‘Whenever I hear the word “culture”,’ observed Hermann Göring, ‘I reach for my revolver.’ Coalition ministers did not find it necessary to go armed when applying draconian cuts to public expenditure in the arts. Victims (including supernumerary quangos) made token protests or simply agreed. Those who had prospered at New Labour's feast could scarcely object to coalition famine. In anticipation of their demise, certain organizations craftily anticipated their own salvation (see English Heritage and British Council, below). Of all areas of public policy stitched together by the coalition, the development of the arts and cultural institutions appeared least contentious. It was most likely to evoke what Winston Churchill described as ‘the broad harmony of thought’ that linked Tory and Liberal philosophy. However, the beginning was scarcely equitable. The Liberal Democrats’ coalition voice in the conduct of cultural policy was mute since no elected Liberal Democrats were appointed ministers in the Department of Culture, Media and Sport (DCMS). By the end of the coalition, total DCMS cultural spending reductions averaging 25 per cent, excluding the Olympic and Paralympic Games, at first condemned by the Left as reckless economy, had come to seem normal (see Table 16.1). The Labour Party, in its election manifesto for 2015, did not promise to reverse them.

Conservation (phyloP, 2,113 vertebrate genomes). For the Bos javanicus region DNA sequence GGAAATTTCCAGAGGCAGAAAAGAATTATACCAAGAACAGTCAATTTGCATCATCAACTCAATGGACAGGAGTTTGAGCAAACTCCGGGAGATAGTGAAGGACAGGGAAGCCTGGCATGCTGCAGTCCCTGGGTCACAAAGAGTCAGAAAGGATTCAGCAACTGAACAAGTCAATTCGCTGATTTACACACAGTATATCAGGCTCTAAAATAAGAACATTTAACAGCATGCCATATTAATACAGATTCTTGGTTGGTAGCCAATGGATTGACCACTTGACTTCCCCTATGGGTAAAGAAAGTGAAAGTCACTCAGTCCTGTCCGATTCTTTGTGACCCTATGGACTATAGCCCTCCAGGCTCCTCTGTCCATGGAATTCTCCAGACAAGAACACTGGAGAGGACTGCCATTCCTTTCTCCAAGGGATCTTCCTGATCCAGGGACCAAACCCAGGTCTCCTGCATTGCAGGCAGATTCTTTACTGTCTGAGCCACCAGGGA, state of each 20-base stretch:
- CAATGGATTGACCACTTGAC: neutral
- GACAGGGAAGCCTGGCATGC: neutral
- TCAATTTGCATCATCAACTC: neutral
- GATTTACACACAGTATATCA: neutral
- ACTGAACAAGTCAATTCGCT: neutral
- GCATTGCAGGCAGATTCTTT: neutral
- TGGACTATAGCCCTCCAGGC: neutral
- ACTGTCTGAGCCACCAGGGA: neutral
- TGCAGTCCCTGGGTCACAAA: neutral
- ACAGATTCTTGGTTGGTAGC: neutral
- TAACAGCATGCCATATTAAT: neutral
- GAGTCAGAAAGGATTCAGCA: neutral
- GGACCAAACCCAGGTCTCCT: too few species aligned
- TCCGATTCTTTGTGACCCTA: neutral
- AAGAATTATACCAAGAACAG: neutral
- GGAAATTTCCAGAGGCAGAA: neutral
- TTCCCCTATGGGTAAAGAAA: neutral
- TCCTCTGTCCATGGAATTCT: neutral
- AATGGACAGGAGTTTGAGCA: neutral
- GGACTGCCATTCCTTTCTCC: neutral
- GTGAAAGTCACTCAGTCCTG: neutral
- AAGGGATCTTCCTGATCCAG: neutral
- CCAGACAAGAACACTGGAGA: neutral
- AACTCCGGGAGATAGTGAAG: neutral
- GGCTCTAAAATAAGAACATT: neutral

State-funded theatres, museums and galleries restructured them-selves to save costs. They contrived novel forms of sponsorship. Observing the age of hierarchies passing, they joined the new age of networks. This meant the unstoppable, global growth of social media. It meant that culture was everywhere, and always on; it knew no boundaries and was made outside academies of taste, beyond Britain's historic cultural institutions; it did not seek official approval because it did not need it.
The National Gallery bowed to the inevitable and permitted visitors to photograph paintings on display.